By Michael Eisenberg
This week, the US Internal Revenue Service (IRS) handed Israel a golden opportunity on a silver platter. Or, shall I say, a virtual gold opportunity. By deciding to tax Bitcoin as an asset, like gold, the US Government effectively doomed Bitcoin as a currency. As Robinson Meyer correctly writes in The Atlantic, “To tax Bitcoin as property…destroys its fungibility: One Bitcoin can no longer be exchanged for another…This was one of the original intents behind the service. Bitcoin aimed to function as a kind of digital money, meaning it had to work as a unit of account, a medium of exchange, and a store of value.”
To be clear, this does not doom Bitcoin. The protocol and architecture of the blockchain based ledger will still enable endless disruption of existing industries. However, it does cripple some of the nascent US-based entrepreneurial efforts to boost Bitcoin-based commerce until the currency abstraction layer arrives on top of the Bitcoin blockchain.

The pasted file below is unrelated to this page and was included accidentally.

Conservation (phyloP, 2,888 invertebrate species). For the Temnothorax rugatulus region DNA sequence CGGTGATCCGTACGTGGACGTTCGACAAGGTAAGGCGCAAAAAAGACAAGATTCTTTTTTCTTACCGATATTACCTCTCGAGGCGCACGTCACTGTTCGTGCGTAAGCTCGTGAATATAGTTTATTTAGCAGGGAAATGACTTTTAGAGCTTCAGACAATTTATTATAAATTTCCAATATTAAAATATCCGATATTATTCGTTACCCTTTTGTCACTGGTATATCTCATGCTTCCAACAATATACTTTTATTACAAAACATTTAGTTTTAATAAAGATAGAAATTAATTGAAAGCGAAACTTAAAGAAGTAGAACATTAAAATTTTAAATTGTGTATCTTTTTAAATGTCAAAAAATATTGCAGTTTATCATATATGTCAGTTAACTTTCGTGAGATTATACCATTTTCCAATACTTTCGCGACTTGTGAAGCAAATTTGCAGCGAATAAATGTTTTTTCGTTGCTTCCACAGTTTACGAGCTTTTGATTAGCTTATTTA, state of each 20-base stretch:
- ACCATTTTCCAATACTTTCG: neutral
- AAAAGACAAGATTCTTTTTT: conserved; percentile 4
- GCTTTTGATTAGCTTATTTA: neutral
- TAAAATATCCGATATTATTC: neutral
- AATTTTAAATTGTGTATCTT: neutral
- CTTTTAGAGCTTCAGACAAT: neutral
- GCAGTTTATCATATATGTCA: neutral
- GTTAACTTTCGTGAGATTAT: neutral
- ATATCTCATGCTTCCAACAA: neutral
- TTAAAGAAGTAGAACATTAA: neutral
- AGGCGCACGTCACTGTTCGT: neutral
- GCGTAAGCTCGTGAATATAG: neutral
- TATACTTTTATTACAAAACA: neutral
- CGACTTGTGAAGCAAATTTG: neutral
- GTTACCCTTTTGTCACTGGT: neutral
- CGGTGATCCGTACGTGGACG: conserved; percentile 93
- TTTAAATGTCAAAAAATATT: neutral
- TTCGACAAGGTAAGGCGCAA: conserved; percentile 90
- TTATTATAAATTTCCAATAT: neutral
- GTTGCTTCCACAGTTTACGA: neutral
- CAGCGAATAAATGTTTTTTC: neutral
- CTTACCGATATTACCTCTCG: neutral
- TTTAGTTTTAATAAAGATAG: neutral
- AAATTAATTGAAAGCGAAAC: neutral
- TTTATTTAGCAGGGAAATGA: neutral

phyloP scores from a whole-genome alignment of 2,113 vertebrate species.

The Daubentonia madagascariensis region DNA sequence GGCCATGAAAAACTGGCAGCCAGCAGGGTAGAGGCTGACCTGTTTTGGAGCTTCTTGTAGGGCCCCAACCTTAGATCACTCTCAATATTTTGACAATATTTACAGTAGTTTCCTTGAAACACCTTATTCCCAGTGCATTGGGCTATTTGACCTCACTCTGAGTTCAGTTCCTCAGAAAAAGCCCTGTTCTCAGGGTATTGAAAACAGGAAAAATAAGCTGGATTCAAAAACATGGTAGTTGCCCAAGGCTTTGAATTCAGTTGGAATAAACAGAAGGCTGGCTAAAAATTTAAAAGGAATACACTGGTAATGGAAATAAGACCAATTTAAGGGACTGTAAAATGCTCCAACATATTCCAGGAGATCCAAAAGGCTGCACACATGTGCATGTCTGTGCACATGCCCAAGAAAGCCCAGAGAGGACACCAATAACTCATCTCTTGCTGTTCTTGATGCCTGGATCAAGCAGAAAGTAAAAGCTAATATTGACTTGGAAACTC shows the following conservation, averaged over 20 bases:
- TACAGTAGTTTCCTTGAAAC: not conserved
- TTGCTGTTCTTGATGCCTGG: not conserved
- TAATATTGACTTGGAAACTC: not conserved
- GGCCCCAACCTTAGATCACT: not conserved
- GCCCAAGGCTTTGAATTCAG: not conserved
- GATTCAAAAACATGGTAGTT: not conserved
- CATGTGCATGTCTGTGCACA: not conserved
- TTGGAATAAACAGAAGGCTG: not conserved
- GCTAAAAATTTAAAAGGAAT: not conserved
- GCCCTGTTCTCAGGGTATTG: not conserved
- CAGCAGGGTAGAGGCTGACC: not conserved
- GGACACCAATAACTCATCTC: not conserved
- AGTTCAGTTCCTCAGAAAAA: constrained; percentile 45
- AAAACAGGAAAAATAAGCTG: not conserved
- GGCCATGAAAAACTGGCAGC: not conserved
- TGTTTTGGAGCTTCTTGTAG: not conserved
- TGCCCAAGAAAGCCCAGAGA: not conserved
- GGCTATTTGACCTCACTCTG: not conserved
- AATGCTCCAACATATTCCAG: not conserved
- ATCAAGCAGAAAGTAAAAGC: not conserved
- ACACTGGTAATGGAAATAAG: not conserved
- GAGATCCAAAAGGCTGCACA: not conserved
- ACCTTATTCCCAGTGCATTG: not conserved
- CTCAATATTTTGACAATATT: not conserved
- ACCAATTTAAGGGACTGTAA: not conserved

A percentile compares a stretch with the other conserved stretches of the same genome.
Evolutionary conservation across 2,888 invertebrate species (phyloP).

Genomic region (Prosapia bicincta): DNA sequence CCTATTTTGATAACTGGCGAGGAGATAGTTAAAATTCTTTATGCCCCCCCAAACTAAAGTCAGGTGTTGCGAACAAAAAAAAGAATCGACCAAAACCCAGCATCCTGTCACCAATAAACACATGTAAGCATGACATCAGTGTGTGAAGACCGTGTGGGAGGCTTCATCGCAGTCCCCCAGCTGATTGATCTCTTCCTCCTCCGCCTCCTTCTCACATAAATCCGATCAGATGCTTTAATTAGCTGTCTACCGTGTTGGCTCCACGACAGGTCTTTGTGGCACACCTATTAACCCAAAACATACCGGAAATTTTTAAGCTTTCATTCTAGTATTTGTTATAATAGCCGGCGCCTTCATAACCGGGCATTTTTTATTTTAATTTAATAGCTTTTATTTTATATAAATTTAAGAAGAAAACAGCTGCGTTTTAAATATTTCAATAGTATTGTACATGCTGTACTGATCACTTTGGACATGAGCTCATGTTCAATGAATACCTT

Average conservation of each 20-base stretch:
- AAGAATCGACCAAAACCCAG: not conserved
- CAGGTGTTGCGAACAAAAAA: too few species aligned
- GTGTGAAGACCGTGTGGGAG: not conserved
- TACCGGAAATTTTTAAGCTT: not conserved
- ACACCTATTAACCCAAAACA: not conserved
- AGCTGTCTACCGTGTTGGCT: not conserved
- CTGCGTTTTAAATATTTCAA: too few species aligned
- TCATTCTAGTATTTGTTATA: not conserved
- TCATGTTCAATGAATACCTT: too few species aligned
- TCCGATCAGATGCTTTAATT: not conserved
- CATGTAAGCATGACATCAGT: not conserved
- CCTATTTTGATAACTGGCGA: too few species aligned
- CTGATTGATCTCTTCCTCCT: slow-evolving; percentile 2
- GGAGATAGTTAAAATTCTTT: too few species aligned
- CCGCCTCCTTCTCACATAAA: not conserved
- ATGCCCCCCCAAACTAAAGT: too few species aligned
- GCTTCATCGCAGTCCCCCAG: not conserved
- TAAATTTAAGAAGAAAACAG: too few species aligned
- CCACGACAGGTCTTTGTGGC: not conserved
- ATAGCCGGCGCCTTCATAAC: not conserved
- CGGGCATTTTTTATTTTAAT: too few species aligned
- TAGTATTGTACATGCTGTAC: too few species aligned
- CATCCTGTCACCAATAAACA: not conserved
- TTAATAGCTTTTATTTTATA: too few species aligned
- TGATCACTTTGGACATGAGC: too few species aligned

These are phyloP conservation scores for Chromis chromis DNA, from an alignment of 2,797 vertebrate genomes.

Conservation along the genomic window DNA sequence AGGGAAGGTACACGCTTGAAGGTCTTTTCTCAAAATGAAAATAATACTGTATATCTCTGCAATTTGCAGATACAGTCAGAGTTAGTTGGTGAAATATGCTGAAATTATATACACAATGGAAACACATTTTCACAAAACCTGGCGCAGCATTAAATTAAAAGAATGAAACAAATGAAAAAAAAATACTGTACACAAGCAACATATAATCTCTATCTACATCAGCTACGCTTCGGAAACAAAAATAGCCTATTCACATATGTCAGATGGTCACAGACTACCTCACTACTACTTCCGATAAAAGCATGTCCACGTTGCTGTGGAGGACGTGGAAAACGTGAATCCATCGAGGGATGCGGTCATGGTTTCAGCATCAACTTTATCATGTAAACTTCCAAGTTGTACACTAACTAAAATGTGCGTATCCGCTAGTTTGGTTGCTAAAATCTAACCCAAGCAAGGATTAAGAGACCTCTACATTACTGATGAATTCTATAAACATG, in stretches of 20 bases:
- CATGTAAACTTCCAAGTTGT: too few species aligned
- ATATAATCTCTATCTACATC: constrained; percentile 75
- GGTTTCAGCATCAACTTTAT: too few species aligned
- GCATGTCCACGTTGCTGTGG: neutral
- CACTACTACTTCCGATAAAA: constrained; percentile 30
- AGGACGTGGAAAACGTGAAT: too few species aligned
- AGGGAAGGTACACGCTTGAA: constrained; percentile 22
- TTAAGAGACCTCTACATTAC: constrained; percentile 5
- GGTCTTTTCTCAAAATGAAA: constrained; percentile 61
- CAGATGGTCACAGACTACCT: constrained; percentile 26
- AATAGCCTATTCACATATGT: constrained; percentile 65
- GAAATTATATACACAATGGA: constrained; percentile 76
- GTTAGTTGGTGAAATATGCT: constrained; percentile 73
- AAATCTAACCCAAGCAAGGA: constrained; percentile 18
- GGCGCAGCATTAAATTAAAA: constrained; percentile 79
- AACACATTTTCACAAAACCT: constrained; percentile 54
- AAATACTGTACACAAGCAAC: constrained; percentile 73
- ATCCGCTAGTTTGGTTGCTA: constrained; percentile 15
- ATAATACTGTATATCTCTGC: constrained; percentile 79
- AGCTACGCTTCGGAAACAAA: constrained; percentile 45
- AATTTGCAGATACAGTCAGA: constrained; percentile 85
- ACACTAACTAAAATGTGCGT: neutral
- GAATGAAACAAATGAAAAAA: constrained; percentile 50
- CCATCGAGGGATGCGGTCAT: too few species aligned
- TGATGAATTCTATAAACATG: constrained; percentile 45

Israel is currently working on its Bitcoin regulatory framework. The Bank of Israel and Israeli Tax Authorities should treat Bitcoin as a currency and apply sure but light regulation. They should not, as Prof. Danny Tziddon suggested at our Aleph Bitcoin event, simply follow the US Federal Reserve or government. The Israeli regulator should “zag” where the US “zigged.” They should take a simple approach and not the United States’ complex approach. This would increase the velocity of Bitcoin purchased by Israelis by making it a medium of exchange. That increased velocity, and hence use, would also speed the innovation around Bitcoin, its protocol and the general commercial applications of virtual currency in Israel. Critically, it will also attract global Bitcoin entrepreneurs to Israel.